The North American Effies were published on warc.com last week. Warc subscribers can browse all 46 of them here. But if you’ve only got time to read a few I highly recommend the following. These case studies tap into a number of current marketing trends including customer-centricity, real-time contextual based targeting, strategic partnerships and there are some good illustrations of innovative outdoor activations.
Cole Haan, a US shoe retailer, developed a repositioning campaign to reach fashion conscious 24-45 year olds in New York City in this local and tactical activation. Storefront rolling gates were the ad medium of choice, an innovative use of outdoor space. The brand collaborated with New York drag queens who wore the Cole Haan shoes during the city’s fashion week, attracting the attention of the young and hip audience it wanted to reach. Sales, in-store traffic and social media engagement rates all increased above target.
Pantene, the hair care brand, combined contextually based mobile advertising, real-time location-based data and strategic partnerships with Walgreens, the US pharmacy chain, and The Weather Channel to address a key consumer pain point – ‘bad hair days’. Upon checking the daily forecast on The Weather Channel, mobile phone users were served a personalised "haircast" with suggestions for the most appropriate Pantene product to suit the conditions outside. Shopper marketing was vital - the tie-up with Walgreens (where sales increased by 24%) smoothed the path to purchase, and consumers received relevant discounts and rewards. A great example of solution-orientated marketing.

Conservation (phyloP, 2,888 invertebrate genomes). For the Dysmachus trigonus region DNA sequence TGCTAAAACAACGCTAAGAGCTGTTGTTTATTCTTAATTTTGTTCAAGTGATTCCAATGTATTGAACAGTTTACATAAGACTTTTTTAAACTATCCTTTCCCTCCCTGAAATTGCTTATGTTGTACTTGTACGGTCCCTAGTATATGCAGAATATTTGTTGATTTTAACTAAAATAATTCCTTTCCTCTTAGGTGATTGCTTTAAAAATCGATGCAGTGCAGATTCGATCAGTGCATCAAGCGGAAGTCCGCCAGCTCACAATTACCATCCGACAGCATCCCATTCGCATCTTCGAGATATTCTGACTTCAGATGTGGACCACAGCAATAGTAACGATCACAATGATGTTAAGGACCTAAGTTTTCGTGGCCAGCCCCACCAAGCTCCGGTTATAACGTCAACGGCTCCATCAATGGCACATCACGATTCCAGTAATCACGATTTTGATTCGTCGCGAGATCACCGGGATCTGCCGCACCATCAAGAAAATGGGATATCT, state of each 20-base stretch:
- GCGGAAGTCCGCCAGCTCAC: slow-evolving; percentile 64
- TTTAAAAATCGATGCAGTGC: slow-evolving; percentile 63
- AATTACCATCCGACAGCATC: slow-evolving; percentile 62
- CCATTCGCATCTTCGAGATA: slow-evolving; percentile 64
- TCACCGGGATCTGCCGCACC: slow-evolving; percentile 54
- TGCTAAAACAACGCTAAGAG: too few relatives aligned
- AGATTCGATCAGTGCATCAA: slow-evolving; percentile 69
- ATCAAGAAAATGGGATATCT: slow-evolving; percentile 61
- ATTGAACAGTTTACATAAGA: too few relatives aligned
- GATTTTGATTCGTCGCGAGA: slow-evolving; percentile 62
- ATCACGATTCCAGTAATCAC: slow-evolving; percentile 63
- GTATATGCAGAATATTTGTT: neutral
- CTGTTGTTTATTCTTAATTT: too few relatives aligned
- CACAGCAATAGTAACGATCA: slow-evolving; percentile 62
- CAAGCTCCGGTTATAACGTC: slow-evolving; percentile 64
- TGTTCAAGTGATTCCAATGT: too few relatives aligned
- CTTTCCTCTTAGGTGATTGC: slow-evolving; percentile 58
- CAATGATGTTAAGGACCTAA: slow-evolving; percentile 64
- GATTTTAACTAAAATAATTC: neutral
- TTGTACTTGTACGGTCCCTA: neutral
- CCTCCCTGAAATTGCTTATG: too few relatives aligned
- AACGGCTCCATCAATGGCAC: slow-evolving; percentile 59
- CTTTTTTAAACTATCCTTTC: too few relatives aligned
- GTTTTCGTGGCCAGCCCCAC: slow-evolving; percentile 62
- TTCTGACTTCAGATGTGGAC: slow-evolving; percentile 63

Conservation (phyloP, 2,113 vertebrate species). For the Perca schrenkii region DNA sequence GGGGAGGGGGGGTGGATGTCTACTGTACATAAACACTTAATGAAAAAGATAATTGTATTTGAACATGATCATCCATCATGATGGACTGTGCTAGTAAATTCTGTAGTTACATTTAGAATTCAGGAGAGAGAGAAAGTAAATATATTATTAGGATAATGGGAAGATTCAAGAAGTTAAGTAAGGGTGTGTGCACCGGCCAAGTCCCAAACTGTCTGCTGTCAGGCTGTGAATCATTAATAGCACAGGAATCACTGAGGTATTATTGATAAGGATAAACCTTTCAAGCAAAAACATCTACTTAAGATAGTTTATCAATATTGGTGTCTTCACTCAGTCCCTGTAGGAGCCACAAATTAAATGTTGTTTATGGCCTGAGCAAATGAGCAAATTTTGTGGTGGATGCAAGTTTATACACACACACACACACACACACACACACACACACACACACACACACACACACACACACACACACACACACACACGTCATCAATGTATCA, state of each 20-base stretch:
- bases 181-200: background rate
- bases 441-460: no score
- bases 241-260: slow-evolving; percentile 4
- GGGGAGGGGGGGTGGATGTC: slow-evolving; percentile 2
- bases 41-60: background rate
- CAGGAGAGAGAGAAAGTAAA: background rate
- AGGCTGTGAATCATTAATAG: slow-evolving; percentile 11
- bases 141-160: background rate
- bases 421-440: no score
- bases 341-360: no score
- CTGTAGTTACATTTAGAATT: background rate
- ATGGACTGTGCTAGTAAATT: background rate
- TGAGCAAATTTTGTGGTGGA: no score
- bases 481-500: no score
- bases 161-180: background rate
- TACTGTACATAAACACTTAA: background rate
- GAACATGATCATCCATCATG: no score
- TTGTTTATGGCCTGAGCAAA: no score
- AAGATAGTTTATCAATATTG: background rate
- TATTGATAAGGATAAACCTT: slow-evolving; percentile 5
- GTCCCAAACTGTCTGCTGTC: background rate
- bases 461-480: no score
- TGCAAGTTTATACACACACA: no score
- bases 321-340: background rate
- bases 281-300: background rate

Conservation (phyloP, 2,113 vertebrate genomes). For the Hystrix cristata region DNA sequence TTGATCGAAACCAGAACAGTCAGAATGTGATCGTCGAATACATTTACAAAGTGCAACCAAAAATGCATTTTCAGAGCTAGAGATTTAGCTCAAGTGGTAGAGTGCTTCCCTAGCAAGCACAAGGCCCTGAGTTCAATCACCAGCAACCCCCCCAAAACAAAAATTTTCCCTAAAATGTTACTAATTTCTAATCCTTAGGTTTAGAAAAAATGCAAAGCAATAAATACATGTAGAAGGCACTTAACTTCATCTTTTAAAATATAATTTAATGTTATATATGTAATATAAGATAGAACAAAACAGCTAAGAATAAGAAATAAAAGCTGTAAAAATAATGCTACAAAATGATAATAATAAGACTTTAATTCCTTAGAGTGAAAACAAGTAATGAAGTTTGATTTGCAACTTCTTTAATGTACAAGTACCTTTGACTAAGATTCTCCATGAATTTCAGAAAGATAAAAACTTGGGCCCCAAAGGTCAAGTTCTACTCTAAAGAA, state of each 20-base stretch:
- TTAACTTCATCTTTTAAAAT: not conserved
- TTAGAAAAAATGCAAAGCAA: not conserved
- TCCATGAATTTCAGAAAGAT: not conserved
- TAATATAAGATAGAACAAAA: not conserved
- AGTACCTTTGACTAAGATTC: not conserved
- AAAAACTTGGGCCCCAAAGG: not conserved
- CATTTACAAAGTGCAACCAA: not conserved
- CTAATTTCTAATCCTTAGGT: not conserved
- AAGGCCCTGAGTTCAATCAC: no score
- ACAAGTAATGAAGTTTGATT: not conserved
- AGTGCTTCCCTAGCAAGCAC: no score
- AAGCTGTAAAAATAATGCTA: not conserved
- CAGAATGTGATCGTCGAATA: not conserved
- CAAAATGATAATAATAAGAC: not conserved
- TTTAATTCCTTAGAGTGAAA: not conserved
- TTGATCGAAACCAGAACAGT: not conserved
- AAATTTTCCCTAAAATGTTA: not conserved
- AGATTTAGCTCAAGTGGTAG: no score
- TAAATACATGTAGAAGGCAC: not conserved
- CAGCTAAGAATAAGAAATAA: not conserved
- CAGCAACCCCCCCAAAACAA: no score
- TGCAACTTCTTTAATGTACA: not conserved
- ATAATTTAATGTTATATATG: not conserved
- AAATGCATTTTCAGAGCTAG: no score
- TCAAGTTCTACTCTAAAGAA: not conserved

The feminine hygiene brand built equity in the US by creating a social movement that had the empowerment and education of young women at its core. Four influencers were invited to share their knowledge about feminine health and several documentaries were made and loaded to the ‘generation know’ website. This became a place where young girls could talk to each other about feminine health and share knowledge. Branded content came in the form of “I know” bracelets, an indication the wearer is knowledgeable about feminine health. Sales grew despite a category decline and Kotex connected with 2.7m girls online.
This case study describes how the CMPB created a new consumption occasion for drinking milk among California’s large Hispanic population. CMPB identified a new opportunity to increase milk consumption – by associating drinking a glass of milk with the parent/child bedtime bonding ritual. The multi-media campaign included a strategic collaboration with Shazam, the mobile application that recognises surrounding music, which gave Moms the opportunity to download a series of bilingual bedtime storybooks and share them with their friends. Not only did this help elevate milk consumption beyond the over-saturated breakfast time occasion, it increased penetration among Hispanic households by 7%.
This case study demonstrates how Kmart, the US discount department store chain, developed a customer-centric solution to its recurring out of stock inventory problem. Customers had low awareness of its ‘Store to Home’ service, which allowed in-store customers to order products to be delivered to their home for free. So it created a cheeky online video, “Ship My Pants”, launched exclusively on YouTube. Over 15 million views (in eight days) helped ensure shoppers got the ‘Store to Home’ message.